Faced with a fundraising shortfall, Monadnock United Way announced Monday that it will cut its allocations to nonprofit agencies this year by $242,300.
That includes ending direct funding to many agencies after April 30. Meanwhile, the organization will continue funding a core set of programs — many of them multi-agency collaborations — as planned, or with small reductions.
Monadnock United Way President Liz LaRose called the organization’s decision a tough one.
“When you’re facing reductions in funding and reductions in what you’re able to give out, then it does force you to really focus and try to go deeper into something,” she said. That approach has a greater impact, she explained, than “doing a little bit for everyone.”
The focus going forward is on “highly targeted” initiatives related to the well-being of children and families, specifically in the areas of emergency housing and food access, early childhood success and family resources, according to a letter to members of the public announcing the change. (Sentinel president and COO Terrence L. Williams serves on the MUW board of directors.)
A Keene-based nonprofit organization, Monadnock United Way supports and partners with other area agencies to work on issues related to children, education and financial stability. It organizes an annual fundraising drive, which includes workplace giving campaigns and other individual donations.
MUW had hoped its campaign would hit $1,535,000 for 2020 — matching the prior year’s haul — but ended up with about $1.3 million, LaRose said.
The organization plans to put a total of $900,000 toward the Cheshire County Emergency Housing Collaborative, the Monadnock Food Pantries Collective, the Monadnock Home Visiting Alliance, the Monadnock Region Afterschool Collective and the Monadnock Parent Education Collective, six early childhood centers, a Southwestern Community Services program that provides preventive dental care to pregnant women and young children, and Impact Monadnock, MUW’s early childhood initiative.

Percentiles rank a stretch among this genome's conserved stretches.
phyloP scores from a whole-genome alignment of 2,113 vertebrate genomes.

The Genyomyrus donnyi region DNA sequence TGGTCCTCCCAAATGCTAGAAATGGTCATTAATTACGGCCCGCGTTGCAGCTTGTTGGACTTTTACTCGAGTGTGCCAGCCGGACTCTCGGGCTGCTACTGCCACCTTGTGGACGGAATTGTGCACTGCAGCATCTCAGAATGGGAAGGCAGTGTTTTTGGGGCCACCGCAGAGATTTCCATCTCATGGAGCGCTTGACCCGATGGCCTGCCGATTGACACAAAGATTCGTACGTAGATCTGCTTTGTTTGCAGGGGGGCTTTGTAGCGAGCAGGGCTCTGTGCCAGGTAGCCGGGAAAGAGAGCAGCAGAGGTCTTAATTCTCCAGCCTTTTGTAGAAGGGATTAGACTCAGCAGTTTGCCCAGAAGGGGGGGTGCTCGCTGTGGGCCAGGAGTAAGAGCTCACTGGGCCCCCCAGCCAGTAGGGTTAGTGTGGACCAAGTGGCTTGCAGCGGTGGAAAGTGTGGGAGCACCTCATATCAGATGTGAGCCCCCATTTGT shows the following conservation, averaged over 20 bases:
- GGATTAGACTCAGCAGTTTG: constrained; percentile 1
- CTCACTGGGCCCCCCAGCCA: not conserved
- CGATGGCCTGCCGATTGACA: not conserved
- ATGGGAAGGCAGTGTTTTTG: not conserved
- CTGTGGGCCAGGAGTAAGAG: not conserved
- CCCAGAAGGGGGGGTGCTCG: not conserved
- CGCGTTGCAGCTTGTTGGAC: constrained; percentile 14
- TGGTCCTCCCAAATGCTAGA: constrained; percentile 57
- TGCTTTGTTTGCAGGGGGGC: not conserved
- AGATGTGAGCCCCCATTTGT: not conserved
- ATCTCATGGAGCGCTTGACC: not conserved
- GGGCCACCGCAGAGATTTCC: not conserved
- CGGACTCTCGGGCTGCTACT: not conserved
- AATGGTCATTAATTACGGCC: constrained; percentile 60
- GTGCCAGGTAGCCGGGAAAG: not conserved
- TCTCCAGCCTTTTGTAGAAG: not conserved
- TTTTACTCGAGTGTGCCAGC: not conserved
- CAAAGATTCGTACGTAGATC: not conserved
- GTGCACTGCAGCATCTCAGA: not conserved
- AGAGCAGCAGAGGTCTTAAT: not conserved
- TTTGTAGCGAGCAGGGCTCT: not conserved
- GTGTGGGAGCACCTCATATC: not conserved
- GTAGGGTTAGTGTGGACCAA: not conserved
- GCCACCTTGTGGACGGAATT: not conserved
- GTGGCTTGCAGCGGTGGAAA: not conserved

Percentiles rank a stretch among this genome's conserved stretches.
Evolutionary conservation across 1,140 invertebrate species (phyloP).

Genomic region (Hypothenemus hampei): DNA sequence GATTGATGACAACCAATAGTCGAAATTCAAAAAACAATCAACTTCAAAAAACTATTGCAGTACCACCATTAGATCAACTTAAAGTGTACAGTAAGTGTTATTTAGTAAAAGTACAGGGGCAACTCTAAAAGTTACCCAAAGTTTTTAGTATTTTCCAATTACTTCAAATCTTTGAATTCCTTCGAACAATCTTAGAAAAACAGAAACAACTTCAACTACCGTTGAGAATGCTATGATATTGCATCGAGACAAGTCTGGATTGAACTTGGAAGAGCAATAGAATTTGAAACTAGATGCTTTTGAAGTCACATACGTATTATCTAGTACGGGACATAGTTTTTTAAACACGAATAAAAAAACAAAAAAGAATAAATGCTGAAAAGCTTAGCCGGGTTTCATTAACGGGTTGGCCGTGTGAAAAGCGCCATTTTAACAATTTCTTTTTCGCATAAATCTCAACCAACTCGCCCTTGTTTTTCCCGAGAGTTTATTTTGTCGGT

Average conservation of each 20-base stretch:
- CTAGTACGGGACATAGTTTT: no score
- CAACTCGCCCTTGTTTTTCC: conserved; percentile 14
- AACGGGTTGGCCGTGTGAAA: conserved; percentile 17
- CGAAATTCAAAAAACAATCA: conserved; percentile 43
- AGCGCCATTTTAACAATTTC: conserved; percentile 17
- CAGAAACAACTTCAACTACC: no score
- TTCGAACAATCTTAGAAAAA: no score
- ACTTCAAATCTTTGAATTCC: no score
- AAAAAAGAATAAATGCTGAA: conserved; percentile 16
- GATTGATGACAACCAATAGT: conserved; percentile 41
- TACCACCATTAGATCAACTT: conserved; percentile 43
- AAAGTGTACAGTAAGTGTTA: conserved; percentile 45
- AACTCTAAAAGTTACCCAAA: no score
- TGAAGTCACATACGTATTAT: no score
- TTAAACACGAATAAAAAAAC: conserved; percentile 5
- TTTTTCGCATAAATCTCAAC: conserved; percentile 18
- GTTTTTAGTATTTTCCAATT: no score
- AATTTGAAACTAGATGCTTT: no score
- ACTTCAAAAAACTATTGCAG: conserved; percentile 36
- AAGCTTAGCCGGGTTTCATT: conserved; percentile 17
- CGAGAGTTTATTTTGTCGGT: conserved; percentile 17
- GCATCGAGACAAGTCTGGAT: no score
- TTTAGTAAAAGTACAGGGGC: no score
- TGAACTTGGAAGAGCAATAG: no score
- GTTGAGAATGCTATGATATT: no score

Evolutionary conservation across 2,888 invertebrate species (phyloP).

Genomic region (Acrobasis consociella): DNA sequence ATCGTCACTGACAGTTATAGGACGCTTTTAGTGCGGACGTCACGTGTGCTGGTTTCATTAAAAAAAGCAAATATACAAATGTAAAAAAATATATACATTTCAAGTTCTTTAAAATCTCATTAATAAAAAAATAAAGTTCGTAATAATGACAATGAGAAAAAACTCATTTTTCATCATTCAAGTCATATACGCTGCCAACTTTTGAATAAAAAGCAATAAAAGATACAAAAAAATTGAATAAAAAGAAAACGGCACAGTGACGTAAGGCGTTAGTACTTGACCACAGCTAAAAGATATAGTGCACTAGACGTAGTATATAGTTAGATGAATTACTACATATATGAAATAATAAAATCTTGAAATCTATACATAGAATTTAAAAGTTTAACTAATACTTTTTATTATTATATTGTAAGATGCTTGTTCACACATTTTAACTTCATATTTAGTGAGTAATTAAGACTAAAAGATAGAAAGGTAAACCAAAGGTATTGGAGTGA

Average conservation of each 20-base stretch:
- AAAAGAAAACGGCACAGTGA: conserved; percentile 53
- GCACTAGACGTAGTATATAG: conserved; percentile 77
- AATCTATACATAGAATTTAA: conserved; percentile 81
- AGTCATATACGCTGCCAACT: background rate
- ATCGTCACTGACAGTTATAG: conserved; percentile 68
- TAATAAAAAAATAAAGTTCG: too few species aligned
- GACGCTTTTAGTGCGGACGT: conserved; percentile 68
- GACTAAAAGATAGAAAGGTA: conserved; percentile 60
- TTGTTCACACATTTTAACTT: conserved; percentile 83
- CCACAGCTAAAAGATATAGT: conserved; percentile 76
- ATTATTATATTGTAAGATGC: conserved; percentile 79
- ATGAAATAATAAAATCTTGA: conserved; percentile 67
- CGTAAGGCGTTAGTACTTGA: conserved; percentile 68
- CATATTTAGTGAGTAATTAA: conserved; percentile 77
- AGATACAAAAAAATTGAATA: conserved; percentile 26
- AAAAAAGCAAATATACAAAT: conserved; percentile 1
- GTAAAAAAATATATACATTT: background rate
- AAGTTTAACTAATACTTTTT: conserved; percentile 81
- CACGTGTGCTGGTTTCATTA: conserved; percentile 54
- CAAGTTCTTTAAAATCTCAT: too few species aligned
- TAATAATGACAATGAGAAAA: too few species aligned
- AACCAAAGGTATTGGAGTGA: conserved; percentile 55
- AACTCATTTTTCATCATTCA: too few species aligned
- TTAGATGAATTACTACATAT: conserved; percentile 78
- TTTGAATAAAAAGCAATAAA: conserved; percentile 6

LaRose said most of those groups are seeing a 5 percent reduction from their anticipated 2020 allotments.
Other organizations will see their 2020 awards slashed by two-thirds as they are “transitioned away from MUW funding,” the letter states. Some of those organizations also participate in the collectives that will continue to be funded.
The affected agencies were notified Monday, LaRose said.
Monadnock United Way is also reducing its staffing to the equivalent of six full-time positions, down from 8½. LaRose said one person is being let go. Two other jobs that are being eliminated, one full-time and one-part time, were already vacant.
The bulk of Monadnock United Way’s revenue comes from its annual fundraising drive.
A decade ago, the yearly campaign yielded more than $2 million, but has been pulling in less and less in recent years, LaRose said.
“We had hoped that we would hit a point where [the] campaign flattened out and then started to grow,” she said. But as it became clear that the latest campaign would show another decrease, she said, “that’s when we realized we were going to have to look at this as being more long-term.”
More details about MUW’s planned 2020 disbursements is available at muw.org/2020-investments.